In haste for post | yours ever truly— | George Cupples

to Chas. Darwin, Esqre.

P.S. Kindest regards from my wife to Mrs Darwin and yourself.10


See letter to George Cupples, 25 February 1875. CD had arranged to have a copy of Descent 2d ed. sent to Cupples.
‘Od’ was the name given by Karl von Reichenbach to the vital or life-force pervading all nature and accounting for various physical and psychological phenomena (OED). The term ‘animal magnetism’ was used to describe an invisible force that could have physical effects, such as the transference of thoughts from one person to another. For more on the concept, see Winter 1998.
The newspaper extract has not been identified.
A report in the Pall Mall Gazette, 22 September 1874, p. 7, stated that students of the University of St Andrews had started a movement to elect CD as rector. CD had earlier been proposed as a candidate for rector of the University of Aberdeen, but declined to stand because of ill health (see Correspondence vol. 20, letter to J. S. Craig, 7 November 1872).
Thomas Babington Macaulay was invited to stand as parliamentary candidate for Edinburgh and was elected in June 1839 (ODNB).
In his letter of 25 February 1875, CD remarked that the case about greyhounds almost broke down. Cupples had provided CD with information on the proportion of sexes preserved in litters of greyhounds (see letter to George Cupples, 25 February 1875 and n. 3).
James Galwey was the breeder of the famous coursing greyhound Master McGrath (see Correspondence vol. 22, letter from George Cupples, 12 March 1874 and n. 2). Mr Magahan has not been identified.
With his letter of 21 February 1874 (Correspondence vol. 22), Cupples had enclosed a letter from Frederick Rayner on greyhound breeding.
Otago University in Dunedin, New Zealand, was founded in 1869 and opened in July 1871. The professors have not been identified, but many early faculty members were recruited from Scotland. (See Morrell 1969.)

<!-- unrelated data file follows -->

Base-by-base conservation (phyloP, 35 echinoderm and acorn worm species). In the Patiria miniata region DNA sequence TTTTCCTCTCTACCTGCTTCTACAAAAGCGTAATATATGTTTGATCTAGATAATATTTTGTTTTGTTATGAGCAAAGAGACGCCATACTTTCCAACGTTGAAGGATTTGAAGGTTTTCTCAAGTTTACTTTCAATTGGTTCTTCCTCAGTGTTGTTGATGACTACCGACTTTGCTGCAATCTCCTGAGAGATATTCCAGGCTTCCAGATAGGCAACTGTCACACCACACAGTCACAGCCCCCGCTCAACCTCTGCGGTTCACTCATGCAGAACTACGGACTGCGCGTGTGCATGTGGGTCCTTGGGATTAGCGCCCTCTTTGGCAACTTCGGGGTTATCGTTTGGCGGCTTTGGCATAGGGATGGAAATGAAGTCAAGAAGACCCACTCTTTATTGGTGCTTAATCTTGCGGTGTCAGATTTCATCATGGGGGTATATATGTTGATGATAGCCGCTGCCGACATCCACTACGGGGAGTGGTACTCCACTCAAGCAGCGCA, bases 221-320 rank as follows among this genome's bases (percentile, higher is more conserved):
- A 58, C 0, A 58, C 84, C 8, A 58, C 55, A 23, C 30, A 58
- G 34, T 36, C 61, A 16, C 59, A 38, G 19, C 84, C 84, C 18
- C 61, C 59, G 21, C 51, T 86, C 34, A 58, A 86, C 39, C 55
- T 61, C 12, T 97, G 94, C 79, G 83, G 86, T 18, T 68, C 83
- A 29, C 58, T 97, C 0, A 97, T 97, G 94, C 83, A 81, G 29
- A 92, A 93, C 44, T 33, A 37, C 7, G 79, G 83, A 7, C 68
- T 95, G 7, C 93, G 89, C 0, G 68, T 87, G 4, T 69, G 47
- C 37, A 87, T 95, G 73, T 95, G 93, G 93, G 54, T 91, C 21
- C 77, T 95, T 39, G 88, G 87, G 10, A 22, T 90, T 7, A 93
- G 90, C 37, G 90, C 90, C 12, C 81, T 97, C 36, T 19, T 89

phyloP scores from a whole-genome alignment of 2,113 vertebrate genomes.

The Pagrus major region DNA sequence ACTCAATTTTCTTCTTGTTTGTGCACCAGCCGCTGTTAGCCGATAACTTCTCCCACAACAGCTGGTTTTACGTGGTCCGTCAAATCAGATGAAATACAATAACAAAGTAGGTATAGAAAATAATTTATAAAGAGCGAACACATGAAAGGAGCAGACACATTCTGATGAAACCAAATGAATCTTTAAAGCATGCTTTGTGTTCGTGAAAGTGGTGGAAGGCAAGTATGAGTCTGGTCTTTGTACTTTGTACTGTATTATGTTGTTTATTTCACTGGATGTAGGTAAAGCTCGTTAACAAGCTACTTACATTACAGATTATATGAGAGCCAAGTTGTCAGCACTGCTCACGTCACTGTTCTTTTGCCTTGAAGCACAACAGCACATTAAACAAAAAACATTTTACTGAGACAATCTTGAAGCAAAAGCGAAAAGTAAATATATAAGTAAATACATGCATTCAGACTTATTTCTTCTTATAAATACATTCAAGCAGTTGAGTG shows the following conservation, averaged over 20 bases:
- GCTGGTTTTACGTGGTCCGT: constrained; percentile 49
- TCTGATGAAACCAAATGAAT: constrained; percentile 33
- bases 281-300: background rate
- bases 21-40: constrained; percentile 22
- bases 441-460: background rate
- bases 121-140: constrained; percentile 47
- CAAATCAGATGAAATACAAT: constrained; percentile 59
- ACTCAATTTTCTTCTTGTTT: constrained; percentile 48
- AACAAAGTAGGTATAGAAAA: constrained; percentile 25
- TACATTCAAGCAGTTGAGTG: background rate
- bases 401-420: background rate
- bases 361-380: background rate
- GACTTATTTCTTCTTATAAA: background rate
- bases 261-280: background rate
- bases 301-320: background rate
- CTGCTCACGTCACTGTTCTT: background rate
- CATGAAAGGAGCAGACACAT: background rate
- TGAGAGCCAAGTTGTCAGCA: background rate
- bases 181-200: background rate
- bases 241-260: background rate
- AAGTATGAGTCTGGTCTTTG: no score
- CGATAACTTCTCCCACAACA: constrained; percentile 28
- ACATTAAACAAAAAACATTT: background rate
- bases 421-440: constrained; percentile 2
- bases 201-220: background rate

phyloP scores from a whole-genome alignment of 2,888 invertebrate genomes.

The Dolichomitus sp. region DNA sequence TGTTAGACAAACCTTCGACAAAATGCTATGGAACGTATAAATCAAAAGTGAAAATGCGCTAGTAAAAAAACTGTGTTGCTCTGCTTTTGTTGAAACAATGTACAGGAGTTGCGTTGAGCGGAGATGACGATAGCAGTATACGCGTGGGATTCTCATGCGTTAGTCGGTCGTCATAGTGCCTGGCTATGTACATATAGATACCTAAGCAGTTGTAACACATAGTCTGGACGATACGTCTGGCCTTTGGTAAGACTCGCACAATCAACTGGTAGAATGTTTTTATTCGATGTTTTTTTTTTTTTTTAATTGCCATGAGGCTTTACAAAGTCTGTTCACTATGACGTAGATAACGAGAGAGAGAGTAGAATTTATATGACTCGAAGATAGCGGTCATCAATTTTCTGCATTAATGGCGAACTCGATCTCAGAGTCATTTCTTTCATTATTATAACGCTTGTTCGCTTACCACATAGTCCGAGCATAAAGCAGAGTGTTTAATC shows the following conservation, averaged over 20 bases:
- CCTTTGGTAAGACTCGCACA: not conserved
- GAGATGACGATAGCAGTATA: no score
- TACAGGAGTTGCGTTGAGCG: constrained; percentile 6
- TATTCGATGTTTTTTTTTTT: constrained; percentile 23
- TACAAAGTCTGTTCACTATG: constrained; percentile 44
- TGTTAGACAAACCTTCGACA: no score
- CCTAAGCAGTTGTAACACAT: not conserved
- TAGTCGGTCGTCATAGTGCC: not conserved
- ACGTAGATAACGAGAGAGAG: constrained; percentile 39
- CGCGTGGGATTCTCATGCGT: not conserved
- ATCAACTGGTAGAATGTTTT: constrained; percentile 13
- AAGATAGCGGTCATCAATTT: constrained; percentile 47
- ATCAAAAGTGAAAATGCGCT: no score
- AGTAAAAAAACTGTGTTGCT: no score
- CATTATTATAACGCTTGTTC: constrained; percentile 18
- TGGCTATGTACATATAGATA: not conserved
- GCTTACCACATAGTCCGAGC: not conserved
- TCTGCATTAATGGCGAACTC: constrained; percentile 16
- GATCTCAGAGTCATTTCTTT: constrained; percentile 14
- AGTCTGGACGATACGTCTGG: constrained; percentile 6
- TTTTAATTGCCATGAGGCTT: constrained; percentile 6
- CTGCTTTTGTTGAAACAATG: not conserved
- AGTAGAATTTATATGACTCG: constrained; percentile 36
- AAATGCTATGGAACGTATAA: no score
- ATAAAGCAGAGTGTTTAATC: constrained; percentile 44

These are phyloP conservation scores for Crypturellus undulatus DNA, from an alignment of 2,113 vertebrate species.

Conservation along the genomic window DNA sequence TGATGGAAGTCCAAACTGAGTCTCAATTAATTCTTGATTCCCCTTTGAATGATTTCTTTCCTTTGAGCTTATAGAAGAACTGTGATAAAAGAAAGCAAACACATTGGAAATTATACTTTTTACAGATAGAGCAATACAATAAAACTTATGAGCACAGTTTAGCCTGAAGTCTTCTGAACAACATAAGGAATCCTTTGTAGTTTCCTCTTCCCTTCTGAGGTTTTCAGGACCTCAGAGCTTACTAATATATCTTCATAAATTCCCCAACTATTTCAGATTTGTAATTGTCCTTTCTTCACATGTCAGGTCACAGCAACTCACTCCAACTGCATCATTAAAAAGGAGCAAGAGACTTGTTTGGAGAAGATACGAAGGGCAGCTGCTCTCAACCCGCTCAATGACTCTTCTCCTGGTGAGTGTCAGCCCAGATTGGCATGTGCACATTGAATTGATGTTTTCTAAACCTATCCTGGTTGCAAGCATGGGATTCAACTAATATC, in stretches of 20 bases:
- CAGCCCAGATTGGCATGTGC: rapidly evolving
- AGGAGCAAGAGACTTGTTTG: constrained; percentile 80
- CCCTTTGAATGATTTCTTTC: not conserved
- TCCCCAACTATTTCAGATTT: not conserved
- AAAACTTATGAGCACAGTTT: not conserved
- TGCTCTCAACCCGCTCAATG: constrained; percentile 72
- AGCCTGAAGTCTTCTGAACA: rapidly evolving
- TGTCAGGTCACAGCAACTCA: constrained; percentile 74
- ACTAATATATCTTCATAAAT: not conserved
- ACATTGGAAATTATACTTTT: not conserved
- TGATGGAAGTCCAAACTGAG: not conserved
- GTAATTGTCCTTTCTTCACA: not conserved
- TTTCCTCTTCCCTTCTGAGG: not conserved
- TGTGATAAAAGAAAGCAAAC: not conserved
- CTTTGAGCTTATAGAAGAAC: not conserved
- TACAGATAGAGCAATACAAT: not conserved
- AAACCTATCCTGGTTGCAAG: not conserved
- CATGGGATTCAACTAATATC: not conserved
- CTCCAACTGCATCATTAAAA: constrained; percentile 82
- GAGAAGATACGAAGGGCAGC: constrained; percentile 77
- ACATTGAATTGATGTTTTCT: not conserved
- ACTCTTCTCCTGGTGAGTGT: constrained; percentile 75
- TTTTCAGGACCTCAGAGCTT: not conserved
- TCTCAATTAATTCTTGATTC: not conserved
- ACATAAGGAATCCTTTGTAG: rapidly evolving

Cupples’s wife was Anne Jane Cupples.


Correspondence: The correspondence of Charles Darwin. Edited by Frederick Burkhardt et al. 27 vols to date. Cambridge: Cambridge University Press. 1985–.

Descent 2d ed.: The descent of man, and selection in relation to sex. By Charles Darwin. 2d edition. London: John Murray. 1874.

ODNB: Oxford dictionary of national biography: from the earliest times to the year 2000. (Revised edition.) Edited by H. C. G. Matthew and Brian Harrison. 60 vols. and index. Oxford: Oxford University Press. 2004.

OED: The Oxford English dictionary. Being a corrected re-issue with an introduction, supplement and bibliography of a new English dictionary. Edited by James A. H. Murray, et al. 12 vols. and supplement. Oxford: Clarendon Press. 1970. A supplement to the Oxford English dictionary. 4 vols. Edited by R. W. Burchfield. Oxford: Clarendon Press. 1972–86. The Oxford English dictionary. 2d edition. 20 vols. Prepared by J. A. Simpson and E. S. C. Weiner. Oxford: Clarendon Press. 1989. Oxford English dictionary additional series. 3 vols. Edited by John Simpson et al. Oxford: Clarendon Press. 1993–7.

Winter, Alison. 1998. Mesmerized: powers of mind in Victorian Britain. Chicago and London: University of Chicago Press.


Thanks for presentation copy of Descent, 2d ed.

Letter details

Letter no.
George Cupples
Charles Robert Darwin
Sent from
Guard Bridge
Source of text
DAR 161: 303
Physical description

Please cite as

Darwin Correspondence Project, “Letter no. 9877,” accessed on 18 January 2022,

Also published in The Correspondence of Charles Darwin, vol. 23